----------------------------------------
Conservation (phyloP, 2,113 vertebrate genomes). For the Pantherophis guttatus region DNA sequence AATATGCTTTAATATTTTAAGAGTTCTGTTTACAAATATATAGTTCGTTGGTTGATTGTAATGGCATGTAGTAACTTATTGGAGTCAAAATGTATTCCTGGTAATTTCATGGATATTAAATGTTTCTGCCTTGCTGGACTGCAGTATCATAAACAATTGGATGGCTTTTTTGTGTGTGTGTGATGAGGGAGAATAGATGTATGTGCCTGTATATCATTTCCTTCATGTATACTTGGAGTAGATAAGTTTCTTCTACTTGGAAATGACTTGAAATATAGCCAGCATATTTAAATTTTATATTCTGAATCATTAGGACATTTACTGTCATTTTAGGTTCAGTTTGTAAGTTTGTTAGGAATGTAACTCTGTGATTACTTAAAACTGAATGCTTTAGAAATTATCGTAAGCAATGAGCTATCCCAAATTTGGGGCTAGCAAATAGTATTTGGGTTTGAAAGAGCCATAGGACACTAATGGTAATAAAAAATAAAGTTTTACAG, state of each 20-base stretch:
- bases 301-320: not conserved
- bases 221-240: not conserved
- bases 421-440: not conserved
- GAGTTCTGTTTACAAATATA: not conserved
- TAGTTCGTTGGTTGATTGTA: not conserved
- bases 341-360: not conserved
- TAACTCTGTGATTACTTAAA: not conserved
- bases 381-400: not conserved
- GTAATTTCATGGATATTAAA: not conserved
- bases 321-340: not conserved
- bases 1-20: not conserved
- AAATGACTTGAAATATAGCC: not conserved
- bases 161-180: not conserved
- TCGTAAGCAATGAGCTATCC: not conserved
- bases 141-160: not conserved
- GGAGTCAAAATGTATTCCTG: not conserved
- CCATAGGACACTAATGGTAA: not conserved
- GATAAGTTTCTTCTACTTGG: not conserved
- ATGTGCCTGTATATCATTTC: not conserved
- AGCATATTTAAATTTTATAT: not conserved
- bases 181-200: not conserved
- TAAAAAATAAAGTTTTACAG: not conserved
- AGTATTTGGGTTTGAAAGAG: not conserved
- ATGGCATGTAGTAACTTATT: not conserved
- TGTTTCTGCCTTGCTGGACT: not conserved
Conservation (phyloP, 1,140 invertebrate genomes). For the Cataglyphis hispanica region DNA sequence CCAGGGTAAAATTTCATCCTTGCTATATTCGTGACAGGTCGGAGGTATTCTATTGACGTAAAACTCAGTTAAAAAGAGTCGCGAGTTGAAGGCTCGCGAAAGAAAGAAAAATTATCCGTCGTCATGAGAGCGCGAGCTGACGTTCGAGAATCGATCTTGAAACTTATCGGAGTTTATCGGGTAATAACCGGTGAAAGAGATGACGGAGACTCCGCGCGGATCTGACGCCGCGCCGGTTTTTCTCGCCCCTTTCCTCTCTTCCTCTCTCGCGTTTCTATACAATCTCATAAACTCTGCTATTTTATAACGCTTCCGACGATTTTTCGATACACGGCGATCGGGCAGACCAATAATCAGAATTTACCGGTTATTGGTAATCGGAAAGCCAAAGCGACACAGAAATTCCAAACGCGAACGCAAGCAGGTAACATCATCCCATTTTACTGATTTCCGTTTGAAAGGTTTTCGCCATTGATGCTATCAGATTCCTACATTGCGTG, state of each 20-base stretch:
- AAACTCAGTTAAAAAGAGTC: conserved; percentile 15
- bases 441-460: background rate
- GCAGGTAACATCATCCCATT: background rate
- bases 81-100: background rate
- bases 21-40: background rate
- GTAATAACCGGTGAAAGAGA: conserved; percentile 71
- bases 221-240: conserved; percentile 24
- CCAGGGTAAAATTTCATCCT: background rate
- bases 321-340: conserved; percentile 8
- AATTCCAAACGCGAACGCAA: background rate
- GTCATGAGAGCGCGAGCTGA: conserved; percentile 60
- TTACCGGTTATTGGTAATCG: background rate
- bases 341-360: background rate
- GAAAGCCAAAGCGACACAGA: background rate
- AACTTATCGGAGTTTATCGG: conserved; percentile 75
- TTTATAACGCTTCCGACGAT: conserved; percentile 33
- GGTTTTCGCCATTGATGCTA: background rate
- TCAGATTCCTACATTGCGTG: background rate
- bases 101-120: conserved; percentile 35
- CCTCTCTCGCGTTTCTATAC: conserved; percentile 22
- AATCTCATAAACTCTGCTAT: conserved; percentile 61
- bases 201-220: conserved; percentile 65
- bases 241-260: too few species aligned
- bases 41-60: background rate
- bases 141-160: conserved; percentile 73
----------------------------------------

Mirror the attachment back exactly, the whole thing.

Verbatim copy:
Conservation (phyloP, 2,113 vertebrate genomes). For the Pantherophis guttatus region DNA sequence AATATGCTTTAATATTTTAAGAGTTCTGTTTACAAATATATAGTTCGTTGGTTGATTGTAATGGCATGTAGTAACTTATTGGAGTCAAAATGTATTCCTGGTAATTTCATGGATATTAAATGTTTCTGCCTTGCTGGACTGCAGTATCATAAACAATTGGATGGCTTTTTTGTGTGTGTGTGATGAGGGAGAATAGATGTATGTGCCTGTATATCATTTCCTTCATGTATACTTGGAGTAGATAAGTTTCTTCTACTTGGAAATGACTTGAAATATAGCCAGCATATTTAAATTTTATATTCTGAATCATTAGGACATTTACTGTCATTTTAGGTTCAGTTTGTAAGTTTGTTAGGAATGTAACTCTGTGATTACTTAAAACTGAATGCTTTAGAAATTATCGTAAGCAATGAGCTATCCCAAATTTGGGGCTAGCAAATAGTATTTGGGTTTGAAAGAGCCATAGGACACTAATGGTAATAAAAAATAAAGTTTTACAG, state of each 20-base stretch:
- bases 301-320: not conserved
- bases 221-240: not conserved
- bases 421-440: not conserved
- GAGTTCTGTTTACAAATATA: not conserved
- TAGTTCGTTGGTTGATTGTA: not conserved
- bases 341-360: not conserved
- TAACTCTGTGATTACTTAAA: not conserved
- bases 381-400: not conserved
- GTAATTTCATGGATATTAAA: not conserved
- bases 321-340: not conserved
- bases 1-20: not conserved
- AAATGACTTGAAATATAGCC: not conserved
- bases 161-180: not conserved
- TCGTAAGCAATGAGCTATCC: not conserved
- bases 141-160: not conserved
- GGAGTCAAAATGTATTCCTG: not conserved
- CCATAGGACACTAATGGTAA: not conserved
- GATAAGTTTCTTCTACTTGG: not conserved
- ATGTGCCTGTATATCATTTC: not conserved
- AGCATATTTAAATTTTATAT: not conserved
- bases 181-200: not conserved
- TAAAAAATAAAGTTTTACAG: not conserved
- AGTATTTGGGTTTGAAAGAG: not conserved
- ATGGCATGTAGTAACTTATT: not conserved
- TGTTTCTGCCTTGCTGGACT: not conserved
Conservation (phyloP, 1,140 invertebrate genomes). For the Cataglyphis hispanica region DNA sequence CCAGGGTAAAATTTCATCCTTGCTATATTCGTGACAGGTCGGAGGTATTCTATTGACGTAAAACTCAGTTAAAAAGAGTCGCGAGTTGAAGGCTCGCGAAAGAAAGAAAAATTATCCGTCGTCATGAGAGCGCGAGCTGACGTTCGAGAATCGATCTTGAAACTTATCGGAGTTTATCGGGTAATAACCGGTGAAAGAGATGACGGAGACTCCGCGCGGATCTGACGCCGCGCCGGTTTTTCTCGCCCCTTTCCTCTCTTCCTCTCTCGCGTTTCTATACAATCTCATAAACTCTGCTATTTTATAACGCTTCCGACGATTTTTCGATACACGGCGATCGGGCAGACCAATAATCAGAATTTACCGGTTATTGGTAATCGGAAAGCCAAAGCGACACAGAAATTCCAAACGCGAACGCAAGCAGGTAACATCATCCCATTTTACTGATTTCCGTTTGAAAGGTTTTCGCCATTGATGCTATCAGATTCCTACATTGCGTG, state of each 20-base stretch:
- AAACTCAGTTAAAAAGAGTC: conserved; percentile 15
- bases 441-460: background rate
- GCAGGTAACATCATCCCATT: background rate
- bases 81-100: background rate
- bases 21-40: background rate
- GTAATAACCGGTGAAAGAGA: conserved; percentile 71
- bases 221-240: conserved; percentile 24
- CCAGGGTAAAATTTCATCCT: background rate
- bases 321-340: conserved; percentile 8
- AATTCCAAACGCGAACGCAA: background rate
- GTCATGAGAGCGCGAGCTGA: conserved; percentile 60
- TTACCGGTTATTGGTAATCG: background rate
- bases 341-360: background rate
- GAAAGCCAAAGCGACACAGA: background rate
- AACTTATCGGAGTTTATCGG: conserved; percentile 75
- TTTATAACGCTTCCGACGAT: conserved; percentile 33
- GGTTTTCGCCATTGATGCTA: background rate
- TCAGATTCCTACATTGCGTG: background rate
- bases 101-120: conserved; percentile 35
- CCTCTCTCGCGTTTCTATAC: conserved; percentile 22
- AATCTCATAAACTCTGCTAT: conserved; percentile 61
- bases 201-220: conserved; percentile 65
- bases 241-260: too few species aligned
- bases 41-60: background rate
- bases 141-160: conserved; percentile 73